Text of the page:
March 30, 2022
Latest research published in the Lancet shows diabetes onset was higher for those with post-acute sequelae or long-haul COVID-19 however these may be preliminary results. The results came from a cohort study which used databases from the United States Department of Veterans Affairs to extract a cohort of 181,280 participants who had a positive COVID-19 test between March 1, 2020, and Sept 30, 2021, and also had survived the first 30 days of COVID-19. This was the primary exposure group. They then created a contemporary control (n=4 18,441) which included enrolled participants between March 1, 2020, and Sept 30, 2021 as well as a historical control (n=4,286,911) that enrolled participants between March 1, 2018, and Sept 30, 2019. Both control groups had no evidence of SARS-CoV-2 infection.
They made sure that participants in all three comparison groups were free of diabetes before entry into the cohort and were followed up for a median of 352 days (IQR 245–406). In terms of statistical techniques, they said they used logistic regression with “predefined and algorithmically selected high dimensional variables” to obtain predicted probabilities to creates inverse probability weights which they ended up using in a Cox proportional hazards regression, so that they could estimate post-acute COVID-19 risks of incident diabetes as well as anti-hyperglycaemic use, and finally, a composite of the two outcomes. They then quantified two measures of risk: hazard ratio (HR) and burden per 1000 people at 12 months. They did not specify if they violated the proportional hazards assumption.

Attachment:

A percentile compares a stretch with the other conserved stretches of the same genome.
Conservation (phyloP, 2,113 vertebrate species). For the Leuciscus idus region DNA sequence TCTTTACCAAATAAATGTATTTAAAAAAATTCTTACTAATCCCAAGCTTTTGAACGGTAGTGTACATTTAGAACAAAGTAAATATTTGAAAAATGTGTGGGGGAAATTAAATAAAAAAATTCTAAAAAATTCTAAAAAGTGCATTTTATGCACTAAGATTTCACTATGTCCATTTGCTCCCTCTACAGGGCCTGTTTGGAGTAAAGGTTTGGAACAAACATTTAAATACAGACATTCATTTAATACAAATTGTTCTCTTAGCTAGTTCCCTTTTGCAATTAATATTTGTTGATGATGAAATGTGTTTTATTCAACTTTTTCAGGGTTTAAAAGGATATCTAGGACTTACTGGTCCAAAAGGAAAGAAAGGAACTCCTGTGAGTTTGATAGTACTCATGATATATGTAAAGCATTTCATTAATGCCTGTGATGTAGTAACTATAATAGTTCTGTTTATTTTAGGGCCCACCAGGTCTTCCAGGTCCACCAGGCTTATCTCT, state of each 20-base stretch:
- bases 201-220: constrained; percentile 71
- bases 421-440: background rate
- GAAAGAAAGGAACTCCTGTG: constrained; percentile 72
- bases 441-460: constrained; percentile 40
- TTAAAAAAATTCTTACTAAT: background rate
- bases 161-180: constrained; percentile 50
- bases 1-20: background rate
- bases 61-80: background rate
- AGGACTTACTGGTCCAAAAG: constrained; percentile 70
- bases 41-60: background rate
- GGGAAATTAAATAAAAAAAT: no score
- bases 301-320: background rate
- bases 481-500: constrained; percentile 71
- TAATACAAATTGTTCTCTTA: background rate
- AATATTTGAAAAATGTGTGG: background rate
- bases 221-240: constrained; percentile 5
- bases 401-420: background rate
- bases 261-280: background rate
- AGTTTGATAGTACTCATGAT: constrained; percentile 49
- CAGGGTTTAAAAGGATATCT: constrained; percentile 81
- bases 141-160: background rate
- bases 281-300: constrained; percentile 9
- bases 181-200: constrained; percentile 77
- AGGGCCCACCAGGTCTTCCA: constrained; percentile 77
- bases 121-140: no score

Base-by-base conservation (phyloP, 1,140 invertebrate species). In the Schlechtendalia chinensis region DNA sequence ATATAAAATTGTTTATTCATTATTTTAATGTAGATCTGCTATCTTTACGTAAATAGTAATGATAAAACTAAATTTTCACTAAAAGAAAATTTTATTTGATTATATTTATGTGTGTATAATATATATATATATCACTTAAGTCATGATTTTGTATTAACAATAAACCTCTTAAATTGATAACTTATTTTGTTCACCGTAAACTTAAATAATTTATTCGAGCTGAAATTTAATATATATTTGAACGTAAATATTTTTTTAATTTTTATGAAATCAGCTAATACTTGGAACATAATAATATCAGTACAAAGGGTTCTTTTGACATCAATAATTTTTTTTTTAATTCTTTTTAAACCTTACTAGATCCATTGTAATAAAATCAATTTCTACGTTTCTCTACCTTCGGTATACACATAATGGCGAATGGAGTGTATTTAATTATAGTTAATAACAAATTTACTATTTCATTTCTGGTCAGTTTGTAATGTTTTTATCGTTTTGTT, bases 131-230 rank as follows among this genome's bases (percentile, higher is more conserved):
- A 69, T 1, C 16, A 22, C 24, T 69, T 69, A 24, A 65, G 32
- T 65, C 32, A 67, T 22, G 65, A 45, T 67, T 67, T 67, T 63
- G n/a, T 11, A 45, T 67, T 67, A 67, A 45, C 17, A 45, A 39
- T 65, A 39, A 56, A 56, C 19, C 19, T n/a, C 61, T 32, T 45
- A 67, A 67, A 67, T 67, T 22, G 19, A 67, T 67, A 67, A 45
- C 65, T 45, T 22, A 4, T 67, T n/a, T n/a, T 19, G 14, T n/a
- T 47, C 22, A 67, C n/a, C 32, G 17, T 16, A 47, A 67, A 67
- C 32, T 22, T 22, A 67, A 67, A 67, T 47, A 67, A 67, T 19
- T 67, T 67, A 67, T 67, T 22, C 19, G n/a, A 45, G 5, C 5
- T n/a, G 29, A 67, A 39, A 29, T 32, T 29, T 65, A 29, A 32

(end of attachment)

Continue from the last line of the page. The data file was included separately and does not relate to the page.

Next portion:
They also calculated a diabetes risk score from logistic regression to predict the probability of having a composite diabetes outcome within 1 year. The risk score was built within control groups based on diabetes risk factors including age, race, sex, BMI, HbA1c, cardiovascular disease, hypertension, and hyperlipidaemia status. The risk score was then applied to the COVID-19 group to evaluate the risk of diabetes outcomes before exposure to COVID-19. The authors also did a robust sensitivity analysis by re-doing their methods in a different way.
Form their findings, during the post-acute phase of the disease, people with COVID-19 compared compared with the contemporary control group, showed an increased risk (HR 1.40, 95% CI 1.36–1.44) and excess burden (13.46, 95% CI 12.11–14.84, per 1000 people at 12 months) of incident diabetes; and an increased risk (1.85, 1.78–1.92) and excess burden (12.35, 11.36–13.38) of incident anti-hyperglycaemic use. Also, their additonal analyses to estimate the risk of a composite endpoint of incident diabetes or anti-hyperglycaemic use showed a HR of 1.46 (95% CI 1.43–1.50) and an excess burden of 18.03 (95% CI 16.59–19.51) per 1000 people at 12 months. The historical control was used for all analyses. The authors further said that the risks and burdens increased in a “graded fashion” by severity of the acute phase of COVID-19 depending upon hospitalized status and the severity of it. The results seem compelling enough and the authors suggest post-COVID care should make assessments of diabetic status.
COVID-19, diabetes, post-sequelae, long-haul
Xie Y and Al-Aly Z. (2022). “Risks and burdens of incident diabetes in long COVID: a cohort study”, The Lancet Diabetes & Endocrinology, https://doi.org/10.1016/S2213-8587(22)00044-4.